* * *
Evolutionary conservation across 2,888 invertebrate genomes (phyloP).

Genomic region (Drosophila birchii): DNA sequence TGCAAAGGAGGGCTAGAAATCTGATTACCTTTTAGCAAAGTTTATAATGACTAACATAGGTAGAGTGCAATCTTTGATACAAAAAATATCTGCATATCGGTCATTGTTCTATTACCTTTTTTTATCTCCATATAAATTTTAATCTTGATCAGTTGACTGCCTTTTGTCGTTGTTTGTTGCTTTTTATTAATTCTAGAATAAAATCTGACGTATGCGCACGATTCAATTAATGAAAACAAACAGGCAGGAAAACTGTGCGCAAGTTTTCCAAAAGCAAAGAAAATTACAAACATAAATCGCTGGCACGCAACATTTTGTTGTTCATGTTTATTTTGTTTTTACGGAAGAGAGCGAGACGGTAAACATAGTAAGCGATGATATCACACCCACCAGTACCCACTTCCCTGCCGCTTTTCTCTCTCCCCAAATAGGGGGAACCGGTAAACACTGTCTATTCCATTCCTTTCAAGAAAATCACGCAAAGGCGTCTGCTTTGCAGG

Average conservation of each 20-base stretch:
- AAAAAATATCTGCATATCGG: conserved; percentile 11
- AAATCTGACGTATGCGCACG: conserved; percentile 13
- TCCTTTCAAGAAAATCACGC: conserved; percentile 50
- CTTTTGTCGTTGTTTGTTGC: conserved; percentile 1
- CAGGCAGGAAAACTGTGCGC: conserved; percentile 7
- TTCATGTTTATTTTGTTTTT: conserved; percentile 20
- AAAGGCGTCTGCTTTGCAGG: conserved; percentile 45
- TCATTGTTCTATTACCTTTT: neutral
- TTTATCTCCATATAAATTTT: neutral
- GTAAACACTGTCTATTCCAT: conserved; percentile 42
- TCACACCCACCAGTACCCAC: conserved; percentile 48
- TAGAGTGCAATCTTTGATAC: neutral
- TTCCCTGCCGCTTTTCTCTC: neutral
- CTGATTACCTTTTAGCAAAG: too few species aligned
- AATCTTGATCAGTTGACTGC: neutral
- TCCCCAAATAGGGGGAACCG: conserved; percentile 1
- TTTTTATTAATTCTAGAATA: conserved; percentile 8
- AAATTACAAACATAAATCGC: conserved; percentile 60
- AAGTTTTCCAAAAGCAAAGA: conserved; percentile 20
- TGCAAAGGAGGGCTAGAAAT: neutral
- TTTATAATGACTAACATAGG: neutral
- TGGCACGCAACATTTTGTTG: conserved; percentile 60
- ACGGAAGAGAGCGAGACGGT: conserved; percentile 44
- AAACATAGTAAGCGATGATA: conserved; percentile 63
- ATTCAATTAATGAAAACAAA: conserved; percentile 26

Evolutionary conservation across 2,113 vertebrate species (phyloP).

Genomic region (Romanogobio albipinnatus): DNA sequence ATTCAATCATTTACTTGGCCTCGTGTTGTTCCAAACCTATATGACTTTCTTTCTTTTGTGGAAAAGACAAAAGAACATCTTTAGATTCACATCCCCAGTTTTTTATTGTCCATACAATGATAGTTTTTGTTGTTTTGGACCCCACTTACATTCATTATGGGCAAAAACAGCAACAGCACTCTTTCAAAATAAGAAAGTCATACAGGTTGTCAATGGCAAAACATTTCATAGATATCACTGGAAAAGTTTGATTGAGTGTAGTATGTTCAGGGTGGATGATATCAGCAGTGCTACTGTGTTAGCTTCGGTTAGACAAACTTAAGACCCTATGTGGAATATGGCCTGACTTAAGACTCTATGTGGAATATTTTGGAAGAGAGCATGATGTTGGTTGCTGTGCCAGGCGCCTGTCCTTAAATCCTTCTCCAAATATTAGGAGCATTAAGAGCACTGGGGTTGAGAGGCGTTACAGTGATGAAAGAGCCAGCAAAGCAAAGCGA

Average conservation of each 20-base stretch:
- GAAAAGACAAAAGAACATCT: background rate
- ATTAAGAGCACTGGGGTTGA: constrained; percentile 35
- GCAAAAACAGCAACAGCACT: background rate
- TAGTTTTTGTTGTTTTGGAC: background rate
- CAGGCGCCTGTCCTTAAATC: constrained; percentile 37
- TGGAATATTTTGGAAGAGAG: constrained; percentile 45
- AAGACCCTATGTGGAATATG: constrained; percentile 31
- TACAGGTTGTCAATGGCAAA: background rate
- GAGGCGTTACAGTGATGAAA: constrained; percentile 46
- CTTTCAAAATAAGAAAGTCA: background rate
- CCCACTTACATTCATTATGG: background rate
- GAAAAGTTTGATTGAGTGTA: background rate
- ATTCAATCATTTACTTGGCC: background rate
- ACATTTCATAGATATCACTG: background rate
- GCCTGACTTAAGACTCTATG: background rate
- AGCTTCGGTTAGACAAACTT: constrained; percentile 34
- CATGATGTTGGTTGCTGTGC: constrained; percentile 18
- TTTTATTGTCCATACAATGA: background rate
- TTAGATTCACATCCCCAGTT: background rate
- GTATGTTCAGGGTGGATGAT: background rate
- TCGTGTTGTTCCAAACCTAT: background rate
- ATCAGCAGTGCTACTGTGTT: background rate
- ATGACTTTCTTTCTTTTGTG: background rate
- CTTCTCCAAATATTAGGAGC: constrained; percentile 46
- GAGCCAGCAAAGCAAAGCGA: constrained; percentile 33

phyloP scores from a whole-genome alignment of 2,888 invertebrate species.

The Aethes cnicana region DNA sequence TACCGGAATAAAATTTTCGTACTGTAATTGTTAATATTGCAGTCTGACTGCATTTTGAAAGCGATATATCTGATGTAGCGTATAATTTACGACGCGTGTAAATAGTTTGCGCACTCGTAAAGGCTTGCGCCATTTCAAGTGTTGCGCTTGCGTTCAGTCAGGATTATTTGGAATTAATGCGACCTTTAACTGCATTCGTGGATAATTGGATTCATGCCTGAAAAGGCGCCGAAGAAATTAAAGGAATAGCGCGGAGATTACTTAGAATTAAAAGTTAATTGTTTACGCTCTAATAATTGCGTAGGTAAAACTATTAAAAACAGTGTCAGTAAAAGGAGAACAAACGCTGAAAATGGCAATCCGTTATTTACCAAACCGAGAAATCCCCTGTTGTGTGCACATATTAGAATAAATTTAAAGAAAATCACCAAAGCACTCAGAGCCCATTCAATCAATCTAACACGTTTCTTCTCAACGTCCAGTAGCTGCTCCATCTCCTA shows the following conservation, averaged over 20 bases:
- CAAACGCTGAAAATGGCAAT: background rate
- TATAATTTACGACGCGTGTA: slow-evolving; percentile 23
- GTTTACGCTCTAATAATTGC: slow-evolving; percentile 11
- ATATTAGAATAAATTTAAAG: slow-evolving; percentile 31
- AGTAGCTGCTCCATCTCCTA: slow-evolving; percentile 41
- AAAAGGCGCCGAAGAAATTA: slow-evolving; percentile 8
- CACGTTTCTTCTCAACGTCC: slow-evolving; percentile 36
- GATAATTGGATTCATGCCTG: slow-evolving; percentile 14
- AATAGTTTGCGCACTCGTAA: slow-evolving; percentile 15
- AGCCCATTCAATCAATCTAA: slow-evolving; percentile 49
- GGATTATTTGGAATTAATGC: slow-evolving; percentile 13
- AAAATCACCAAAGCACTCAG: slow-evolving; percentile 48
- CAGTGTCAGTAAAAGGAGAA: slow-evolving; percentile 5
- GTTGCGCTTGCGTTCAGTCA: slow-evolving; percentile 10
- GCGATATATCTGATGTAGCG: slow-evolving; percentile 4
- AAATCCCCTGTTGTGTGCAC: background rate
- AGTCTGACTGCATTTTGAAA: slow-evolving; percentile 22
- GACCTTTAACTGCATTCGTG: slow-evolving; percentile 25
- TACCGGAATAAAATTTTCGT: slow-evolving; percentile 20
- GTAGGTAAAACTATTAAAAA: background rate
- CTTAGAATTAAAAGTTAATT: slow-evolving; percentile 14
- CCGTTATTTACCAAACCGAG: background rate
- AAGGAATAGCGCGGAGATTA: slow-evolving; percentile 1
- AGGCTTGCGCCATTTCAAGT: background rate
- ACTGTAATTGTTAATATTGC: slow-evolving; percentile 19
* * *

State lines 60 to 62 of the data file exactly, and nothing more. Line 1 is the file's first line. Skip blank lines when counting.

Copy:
- TATAATTTACGACGCGTGTA: slow-evolving; percentile 23
- GTTTACGCTCTAATAATTGC: slow-evolving; percentile 11
- ATATTAGAATAAATTTAAAG: slow-evolving; percentile 31